South Africa is traditionally the leader in Africa of the automotive industry and now produces more than half a million annually of all types of automobiles. [10]

The Automotive industry in Kenya is primarily involved in the assembly, retail and distribution of motor vehicles. [10]

The factory has an auto assembly capability of 50,000 vehicles annually. [10] Emin Auto, an Algerian-Turkish society, including representatives of several Chinese vehicle brands, should sign the project to build an assembly line of commercial vehicles in Ain Temouchent Thursday, January 7, 2016. [10] Argentina has a long history of auto manufacturing, almost entirely focused on the manufacture of foreign designed vehicles. [10] After WWII Franco’s Spain lagged behind main European auto manufacturing countries for decades. [10] At the end of the 20th century, France was the second largest European (slightly lagging behind Germany) and world’s fourth largest auto maker, having an annual production of 3.5-4 million. [10]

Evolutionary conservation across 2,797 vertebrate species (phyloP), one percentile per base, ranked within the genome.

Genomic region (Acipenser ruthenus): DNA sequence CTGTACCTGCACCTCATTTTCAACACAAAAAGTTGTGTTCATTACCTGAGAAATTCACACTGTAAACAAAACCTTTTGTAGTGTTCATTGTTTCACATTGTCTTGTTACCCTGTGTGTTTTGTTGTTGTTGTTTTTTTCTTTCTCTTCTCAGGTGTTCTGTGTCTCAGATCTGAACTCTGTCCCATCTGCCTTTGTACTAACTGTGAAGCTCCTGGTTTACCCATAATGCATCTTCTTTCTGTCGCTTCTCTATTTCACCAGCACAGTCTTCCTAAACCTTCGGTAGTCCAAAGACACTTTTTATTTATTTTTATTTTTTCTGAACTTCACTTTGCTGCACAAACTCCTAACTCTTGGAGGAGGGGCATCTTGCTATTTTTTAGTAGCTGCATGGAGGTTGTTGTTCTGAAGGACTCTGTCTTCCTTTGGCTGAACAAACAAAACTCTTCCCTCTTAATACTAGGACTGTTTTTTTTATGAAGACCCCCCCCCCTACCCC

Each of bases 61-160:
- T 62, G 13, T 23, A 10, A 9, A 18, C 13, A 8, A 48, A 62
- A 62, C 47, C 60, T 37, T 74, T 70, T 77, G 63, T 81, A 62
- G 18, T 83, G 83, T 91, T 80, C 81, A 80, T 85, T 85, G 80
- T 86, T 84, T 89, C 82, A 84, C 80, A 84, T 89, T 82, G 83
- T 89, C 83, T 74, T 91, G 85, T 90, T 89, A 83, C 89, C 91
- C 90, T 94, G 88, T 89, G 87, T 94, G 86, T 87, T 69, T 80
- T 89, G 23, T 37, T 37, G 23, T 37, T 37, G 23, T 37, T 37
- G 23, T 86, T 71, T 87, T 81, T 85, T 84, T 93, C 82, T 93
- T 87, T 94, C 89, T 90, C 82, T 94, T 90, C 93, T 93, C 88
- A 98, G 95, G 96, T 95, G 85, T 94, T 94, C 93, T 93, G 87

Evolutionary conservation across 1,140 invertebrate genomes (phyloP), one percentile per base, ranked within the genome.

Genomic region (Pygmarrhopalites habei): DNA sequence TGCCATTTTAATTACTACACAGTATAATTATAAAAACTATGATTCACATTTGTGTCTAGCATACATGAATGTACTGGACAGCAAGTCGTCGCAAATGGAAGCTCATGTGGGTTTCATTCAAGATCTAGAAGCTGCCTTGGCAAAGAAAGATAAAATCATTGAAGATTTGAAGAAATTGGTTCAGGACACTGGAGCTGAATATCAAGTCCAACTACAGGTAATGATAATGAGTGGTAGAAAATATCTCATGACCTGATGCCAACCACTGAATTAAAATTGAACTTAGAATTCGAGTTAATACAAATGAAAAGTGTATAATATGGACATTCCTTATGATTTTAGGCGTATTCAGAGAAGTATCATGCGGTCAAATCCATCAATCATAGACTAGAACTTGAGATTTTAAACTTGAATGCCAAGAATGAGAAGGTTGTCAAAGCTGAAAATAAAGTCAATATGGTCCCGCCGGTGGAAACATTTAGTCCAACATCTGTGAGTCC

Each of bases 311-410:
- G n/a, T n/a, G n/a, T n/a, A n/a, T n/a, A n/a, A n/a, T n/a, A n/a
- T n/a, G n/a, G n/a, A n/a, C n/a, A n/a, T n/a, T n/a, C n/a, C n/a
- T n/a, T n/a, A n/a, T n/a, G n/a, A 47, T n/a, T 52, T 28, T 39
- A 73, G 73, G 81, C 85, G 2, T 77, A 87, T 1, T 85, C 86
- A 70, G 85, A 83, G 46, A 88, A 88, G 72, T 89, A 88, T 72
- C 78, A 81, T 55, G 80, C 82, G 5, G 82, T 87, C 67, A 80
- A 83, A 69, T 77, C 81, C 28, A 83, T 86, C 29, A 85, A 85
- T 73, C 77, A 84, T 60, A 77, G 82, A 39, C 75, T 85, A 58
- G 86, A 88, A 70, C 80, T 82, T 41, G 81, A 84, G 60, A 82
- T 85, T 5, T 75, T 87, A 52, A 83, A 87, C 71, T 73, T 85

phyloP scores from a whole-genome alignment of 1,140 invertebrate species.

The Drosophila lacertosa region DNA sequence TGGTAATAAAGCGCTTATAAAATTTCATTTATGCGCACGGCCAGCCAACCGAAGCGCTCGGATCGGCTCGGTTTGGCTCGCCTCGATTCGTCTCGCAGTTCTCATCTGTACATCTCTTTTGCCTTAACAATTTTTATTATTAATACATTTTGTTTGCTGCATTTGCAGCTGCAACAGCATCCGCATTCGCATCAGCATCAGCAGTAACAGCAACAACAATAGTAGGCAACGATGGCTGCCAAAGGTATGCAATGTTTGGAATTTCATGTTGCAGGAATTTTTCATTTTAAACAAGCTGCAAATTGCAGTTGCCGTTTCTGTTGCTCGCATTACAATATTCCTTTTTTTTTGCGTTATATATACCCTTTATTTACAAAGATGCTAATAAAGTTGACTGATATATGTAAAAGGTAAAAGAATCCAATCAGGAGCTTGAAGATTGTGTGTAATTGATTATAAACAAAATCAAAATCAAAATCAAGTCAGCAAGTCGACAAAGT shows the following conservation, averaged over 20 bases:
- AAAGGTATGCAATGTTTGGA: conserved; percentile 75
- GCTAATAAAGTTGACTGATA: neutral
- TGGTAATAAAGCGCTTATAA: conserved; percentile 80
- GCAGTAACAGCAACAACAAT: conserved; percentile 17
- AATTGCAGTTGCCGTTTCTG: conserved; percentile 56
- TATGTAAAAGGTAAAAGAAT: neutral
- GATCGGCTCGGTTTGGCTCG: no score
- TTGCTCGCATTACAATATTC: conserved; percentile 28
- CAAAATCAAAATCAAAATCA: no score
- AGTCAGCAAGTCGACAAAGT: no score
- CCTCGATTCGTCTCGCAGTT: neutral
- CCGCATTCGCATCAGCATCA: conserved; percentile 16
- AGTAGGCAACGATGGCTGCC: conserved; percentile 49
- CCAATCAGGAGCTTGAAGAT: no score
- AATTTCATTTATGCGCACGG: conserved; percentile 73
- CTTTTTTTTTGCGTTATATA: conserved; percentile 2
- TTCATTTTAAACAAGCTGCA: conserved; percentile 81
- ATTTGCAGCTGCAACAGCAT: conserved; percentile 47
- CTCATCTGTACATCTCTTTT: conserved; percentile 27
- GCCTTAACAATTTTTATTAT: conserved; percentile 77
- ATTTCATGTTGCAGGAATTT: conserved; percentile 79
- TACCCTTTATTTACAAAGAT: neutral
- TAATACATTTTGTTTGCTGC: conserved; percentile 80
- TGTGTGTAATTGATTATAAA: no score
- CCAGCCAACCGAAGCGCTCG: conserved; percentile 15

The project is in partnership with the Chinese Jianghuaa Automobile Corporation JAC Motors and Emin Auto. [10] Auto manufacturers in the Slovakia currently include 3 OEM automobile production plants: Volkswagen’s in Bratislava, PSA Peugeot Citro”n’s in Trnava and Kia Motors ‘ ?ilina Plant. [10]

Auto rickshaws have been producing in Bangladesh since the 1980s and local production of motorcycles began in early 2000. [10] The auto sector presently contributes 16% to the manufacturing sector which is predicted to increase even further. [10] In post-Soviet times, UzDaewooAuto, SamAuto, GM Uzbekistan new auto producing plants were built with South Korean and American help. [10] Magna International is Canada’s biggest domestic firm in the sector, and is the world’s third-largest auto parts firm, producing entire vehicles at its Magna Steyr plant in Austria. [10]